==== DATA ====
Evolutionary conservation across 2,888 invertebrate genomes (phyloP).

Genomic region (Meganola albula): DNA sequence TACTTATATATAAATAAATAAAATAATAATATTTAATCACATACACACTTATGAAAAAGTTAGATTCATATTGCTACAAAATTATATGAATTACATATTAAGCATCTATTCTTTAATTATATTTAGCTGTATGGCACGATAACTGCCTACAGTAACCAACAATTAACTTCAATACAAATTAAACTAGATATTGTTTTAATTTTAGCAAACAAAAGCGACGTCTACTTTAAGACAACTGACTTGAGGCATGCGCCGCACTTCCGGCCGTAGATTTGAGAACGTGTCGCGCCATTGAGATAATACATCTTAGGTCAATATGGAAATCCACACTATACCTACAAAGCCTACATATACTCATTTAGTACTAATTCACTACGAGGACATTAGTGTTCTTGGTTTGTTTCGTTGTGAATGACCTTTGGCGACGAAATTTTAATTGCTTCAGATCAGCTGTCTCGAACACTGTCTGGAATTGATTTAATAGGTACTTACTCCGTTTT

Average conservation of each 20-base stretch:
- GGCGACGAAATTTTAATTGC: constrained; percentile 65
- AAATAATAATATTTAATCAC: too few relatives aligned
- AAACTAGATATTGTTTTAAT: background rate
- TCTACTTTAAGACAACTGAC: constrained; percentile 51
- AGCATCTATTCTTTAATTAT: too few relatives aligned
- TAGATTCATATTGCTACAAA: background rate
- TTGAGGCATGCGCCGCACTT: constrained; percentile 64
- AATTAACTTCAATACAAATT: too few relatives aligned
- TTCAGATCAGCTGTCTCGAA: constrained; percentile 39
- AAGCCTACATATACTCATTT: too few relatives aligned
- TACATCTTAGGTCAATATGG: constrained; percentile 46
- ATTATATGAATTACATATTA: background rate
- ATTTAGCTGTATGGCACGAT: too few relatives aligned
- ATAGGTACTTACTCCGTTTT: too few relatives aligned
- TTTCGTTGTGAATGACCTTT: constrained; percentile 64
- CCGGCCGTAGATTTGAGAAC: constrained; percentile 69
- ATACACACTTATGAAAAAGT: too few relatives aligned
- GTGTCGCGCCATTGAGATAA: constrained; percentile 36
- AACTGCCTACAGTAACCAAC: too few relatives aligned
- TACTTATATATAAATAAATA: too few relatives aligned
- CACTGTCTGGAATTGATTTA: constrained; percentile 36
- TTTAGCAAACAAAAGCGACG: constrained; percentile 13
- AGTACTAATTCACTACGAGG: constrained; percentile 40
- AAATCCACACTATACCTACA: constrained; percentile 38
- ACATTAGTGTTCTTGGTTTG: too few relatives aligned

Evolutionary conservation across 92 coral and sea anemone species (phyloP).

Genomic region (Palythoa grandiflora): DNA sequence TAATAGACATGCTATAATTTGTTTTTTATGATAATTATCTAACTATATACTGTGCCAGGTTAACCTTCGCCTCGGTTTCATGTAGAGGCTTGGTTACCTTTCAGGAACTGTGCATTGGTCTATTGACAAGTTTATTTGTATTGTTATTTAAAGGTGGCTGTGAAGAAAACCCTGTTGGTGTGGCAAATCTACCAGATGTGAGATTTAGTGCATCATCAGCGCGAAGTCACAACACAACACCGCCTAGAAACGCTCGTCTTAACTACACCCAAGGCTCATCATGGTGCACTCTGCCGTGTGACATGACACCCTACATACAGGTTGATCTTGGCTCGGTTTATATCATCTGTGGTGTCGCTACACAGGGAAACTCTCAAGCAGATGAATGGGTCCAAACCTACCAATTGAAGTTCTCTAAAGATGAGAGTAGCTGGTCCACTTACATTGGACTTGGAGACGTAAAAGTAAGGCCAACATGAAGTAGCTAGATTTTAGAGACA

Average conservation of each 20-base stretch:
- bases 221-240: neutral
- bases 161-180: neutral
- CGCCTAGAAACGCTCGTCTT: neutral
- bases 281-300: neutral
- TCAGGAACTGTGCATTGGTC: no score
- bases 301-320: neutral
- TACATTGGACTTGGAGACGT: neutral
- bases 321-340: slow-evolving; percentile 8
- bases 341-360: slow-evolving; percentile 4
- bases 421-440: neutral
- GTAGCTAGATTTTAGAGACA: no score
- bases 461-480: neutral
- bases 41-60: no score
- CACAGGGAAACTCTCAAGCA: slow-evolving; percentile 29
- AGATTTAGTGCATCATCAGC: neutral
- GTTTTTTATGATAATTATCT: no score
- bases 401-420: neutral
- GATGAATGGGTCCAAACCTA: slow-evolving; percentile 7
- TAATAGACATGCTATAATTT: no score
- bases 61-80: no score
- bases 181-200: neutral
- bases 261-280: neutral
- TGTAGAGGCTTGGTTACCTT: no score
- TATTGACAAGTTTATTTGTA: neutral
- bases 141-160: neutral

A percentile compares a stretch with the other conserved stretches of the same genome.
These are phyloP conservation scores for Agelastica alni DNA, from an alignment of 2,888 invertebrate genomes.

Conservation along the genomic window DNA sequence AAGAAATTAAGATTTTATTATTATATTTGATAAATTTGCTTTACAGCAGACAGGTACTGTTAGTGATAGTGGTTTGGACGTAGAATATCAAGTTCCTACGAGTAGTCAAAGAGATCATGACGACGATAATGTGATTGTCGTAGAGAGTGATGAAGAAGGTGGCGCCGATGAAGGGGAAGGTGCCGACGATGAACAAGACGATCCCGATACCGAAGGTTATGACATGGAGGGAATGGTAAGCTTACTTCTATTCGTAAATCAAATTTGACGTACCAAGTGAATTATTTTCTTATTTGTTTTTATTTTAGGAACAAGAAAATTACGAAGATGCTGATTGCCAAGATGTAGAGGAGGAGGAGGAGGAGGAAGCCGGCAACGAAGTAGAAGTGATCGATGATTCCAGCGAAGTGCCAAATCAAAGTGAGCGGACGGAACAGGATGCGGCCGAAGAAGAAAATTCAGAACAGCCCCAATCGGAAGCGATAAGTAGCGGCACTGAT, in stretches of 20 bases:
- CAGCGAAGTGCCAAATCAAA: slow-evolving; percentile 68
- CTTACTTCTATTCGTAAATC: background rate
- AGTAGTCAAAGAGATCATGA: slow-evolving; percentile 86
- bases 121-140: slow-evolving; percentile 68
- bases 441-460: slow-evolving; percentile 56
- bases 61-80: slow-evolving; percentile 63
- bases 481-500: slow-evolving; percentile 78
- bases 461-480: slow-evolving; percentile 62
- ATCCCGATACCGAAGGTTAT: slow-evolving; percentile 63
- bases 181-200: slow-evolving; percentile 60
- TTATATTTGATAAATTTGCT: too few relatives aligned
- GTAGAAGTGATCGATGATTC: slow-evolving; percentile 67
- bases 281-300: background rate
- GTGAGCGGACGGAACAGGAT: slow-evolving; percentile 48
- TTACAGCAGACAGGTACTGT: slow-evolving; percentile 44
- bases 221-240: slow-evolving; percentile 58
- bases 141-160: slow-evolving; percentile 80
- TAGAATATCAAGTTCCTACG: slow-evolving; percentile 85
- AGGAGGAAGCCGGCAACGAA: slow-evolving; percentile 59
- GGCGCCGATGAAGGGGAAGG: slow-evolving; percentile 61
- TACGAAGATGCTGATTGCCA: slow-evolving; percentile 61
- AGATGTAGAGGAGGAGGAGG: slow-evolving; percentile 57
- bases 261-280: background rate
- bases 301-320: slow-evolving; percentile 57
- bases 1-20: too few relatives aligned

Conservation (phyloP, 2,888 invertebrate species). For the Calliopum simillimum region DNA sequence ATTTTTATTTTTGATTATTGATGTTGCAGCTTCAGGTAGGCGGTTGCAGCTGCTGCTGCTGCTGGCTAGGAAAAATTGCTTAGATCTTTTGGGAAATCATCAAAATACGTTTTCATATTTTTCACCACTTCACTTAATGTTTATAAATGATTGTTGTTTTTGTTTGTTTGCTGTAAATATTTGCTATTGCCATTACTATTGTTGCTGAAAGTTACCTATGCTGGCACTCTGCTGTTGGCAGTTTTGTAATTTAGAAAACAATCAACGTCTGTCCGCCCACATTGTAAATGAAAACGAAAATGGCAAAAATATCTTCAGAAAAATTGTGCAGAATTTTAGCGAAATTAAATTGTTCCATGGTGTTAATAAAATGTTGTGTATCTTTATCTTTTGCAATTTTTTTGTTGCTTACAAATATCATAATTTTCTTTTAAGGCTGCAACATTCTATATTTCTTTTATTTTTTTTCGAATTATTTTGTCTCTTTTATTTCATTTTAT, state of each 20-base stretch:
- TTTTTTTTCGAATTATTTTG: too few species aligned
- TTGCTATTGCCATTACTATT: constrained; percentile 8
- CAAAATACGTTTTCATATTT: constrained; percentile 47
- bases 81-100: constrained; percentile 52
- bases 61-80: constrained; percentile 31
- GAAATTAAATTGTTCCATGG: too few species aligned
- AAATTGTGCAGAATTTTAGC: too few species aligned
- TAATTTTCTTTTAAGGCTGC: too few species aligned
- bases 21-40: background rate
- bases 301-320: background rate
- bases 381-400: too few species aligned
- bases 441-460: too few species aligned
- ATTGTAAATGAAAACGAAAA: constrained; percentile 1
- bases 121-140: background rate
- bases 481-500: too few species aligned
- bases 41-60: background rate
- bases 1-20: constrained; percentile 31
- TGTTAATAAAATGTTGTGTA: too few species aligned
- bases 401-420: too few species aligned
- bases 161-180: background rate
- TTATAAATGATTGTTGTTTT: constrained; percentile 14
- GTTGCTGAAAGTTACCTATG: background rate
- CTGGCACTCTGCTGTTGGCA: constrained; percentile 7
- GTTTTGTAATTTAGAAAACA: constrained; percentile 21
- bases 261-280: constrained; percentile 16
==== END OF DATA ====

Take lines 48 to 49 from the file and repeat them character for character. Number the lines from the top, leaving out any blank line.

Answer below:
- bases 401-420: neutral
- GATGAATGGGTCCAAACCTA: slow-evolving; percentile 7